In 1896, the newly imprinted New York Times publisher Adolph Ochs declared his intentions for his new venture, with a somewhat modestly titled ‘Business Announcement’ that appeared on page 4 of his newspaper.
“It will be my earnest aim that The New York Times give the news, all the news, in concise and attractive form, in language that is parliamentary in good society, and give it as early, if not earlier, than it can be learned through any other reliable medium; to give the news impartially, without fear or favor, regardless of party, sect, or interests involved …”
‘Without fear or favour’ has since then resonated as a catch-cry in newsrooms. It is a fundamental principle upon which journalism – and by extension, democracy – prospers.
The New Zealand Herald’s own code of ethics states: “We will be independent and impartial and not bow to improper internal or external influences.
“Our editorial team guards its independence zealously – it is a critical component in ensuring high-quality, trusted journalism and the foundation for our editorial and business success. Our editors make independent editorial decisions which are based upon one absolute – the truth and our duty to our audience and communities. We are not swayed by any parties.”
This week, Deputy Prime Minister Winston Peters and various bad actors on the media fringes have sought to undermine that independence with comments about the New Zealand news media being “bribed” by the NZ on Air Public Interest Journalism Fund, set up under the previous Labour Government.
The fund – an extra $55 million for NZ on Air to distribute – was designed to help media companies keep journalists employed in the post-Covid era, as traditional advertising revenues were disrupted.
Critics have accused the previous Labour Government of using the fund to help buy favourable coverage for its policies because of perceived requirements in the funding agreements.
The fund did no such thing. It operated strictly independently of politicians and there was no direct funding of political coverage.
Applicants to the fund were asked that, when appropriate in producing funded content, to support NZ identity and public interest requirements, including support for the principles of Te Tiriti o Waitangi.
Nothing in that line is to be feared. Almost every major corporate in New Zealand acknowledges the principles of the Treaty. For media, that does not impact coverage, one way or another, of news events or issues.
Agreements included clauses around maintaining editorial independence. For instance, NZ Herald publisher NZME – which received funding for a new team of court reporters, a cadet journalism programme and one-off roles – had a clause specifically included in its own agreements with NZ on Air: “We acknowledge the importance of your editorial discretion as a media entity and confirm nothing in this Agreement will limit or in any way impede or influence the ability of your news reporting functions to report and comment on news stories and current events, including those involving us, as you see fit.”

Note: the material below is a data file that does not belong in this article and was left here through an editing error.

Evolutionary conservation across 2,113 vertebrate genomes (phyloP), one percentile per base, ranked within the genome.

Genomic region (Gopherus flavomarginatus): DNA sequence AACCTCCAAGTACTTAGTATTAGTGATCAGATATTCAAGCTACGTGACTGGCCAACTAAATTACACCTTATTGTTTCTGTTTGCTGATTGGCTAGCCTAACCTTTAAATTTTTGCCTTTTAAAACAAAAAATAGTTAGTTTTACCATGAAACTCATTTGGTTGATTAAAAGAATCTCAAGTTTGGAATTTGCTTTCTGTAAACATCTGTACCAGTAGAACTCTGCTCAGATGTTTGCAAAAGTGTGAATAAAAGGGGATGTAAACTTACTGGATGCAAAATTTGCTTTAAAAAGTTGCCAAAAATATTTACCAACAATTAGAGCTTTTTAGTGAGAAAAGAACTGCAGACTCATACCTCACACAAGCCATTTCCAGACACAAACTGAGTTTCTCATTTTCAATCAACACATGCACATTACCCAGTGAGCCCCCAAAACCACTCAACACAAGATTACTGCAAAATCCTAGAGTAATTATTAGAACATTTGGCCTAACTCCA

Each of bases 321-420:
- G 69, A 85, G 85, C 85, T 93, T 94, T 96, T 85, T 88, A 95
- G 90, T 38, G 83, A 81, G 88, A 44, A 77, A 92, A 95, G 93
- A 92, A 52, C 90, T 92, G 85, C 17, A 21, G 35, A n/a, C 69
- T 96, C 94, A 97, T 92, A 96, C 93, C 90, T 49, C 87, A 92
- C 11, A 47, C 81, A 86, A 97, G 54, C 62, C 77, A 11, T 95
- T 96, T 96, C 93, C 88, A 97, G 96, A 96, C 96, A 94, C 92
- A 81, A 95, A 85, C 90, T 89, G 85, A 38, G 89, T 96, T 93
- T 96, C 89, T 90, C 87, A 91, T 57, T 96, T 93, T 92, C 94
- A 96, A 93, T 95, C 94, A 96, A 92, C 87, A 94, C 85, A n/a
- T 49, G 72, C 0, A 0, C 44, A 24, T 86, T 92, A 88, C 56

People - depending on their own worldview - often quote as evidence of bias specific pieces of journalism with which they don’t agree. They rarely make the same claim when an item finds their approval. It’s perhaps worth noting the NZ Herald was rated the most politically balanced of New Zealand’s media outlets in a Curia poll earlier this year.
Moreover and in reality, that $55 million was a drop in the bucket for the media industry. A low, single-digit percentage of annual revenue. Single advertisers give tens of millions of dollars to media companies each year, yet there has never been a concerted campaign claiming that they are buying favour.
RNZ and TVNZ are government-owned – and RNZ has been funded entirely by the public for almost 100 years – yet there is strict legislation in place that enshrines their own independence.
It has only been since Covid, and the rise (or resurrection - call it what you will) of divisive political playmakers like Peters who have sought to play on fear and ignorance.
That’s not to say there were not issues with the fund.
The $55 million should have simply been added to NZ on Air’s general coffers – its Factual fund – and distributed to media for projects, as has occurred with little to no controversy for decades. It should not have been ringfenced as a special journalism fund.
And the media industry itself has done a poor job in explaining how the fund operated and is now fighting a rearguard action against enshrined views.
Even Mike Hosking, hardly a flag-waver for left-wing politics, was called an “idiot” by one of his Newstalk ZB listeners this week when he laid out the facts on the fund.
Peters’ performance this week leaves much to be desired. His comments in the Beehive Banquet Hall last Friday and at the opening Cabinet meeting on Tuesday were unbecoming.
Prime Minister Christopher Luxon – who has been so quick to tell the electorate that he will be holding the public service accountable for its performance and outcomes – has an early challenge on his hands with the second most senior public servant in the country.
A bigger issue for Peters is his political legacy in his twilight years.
Rather than being the force for positive change that this country so desperately needs, he risks the worst label of all: irrelevancy.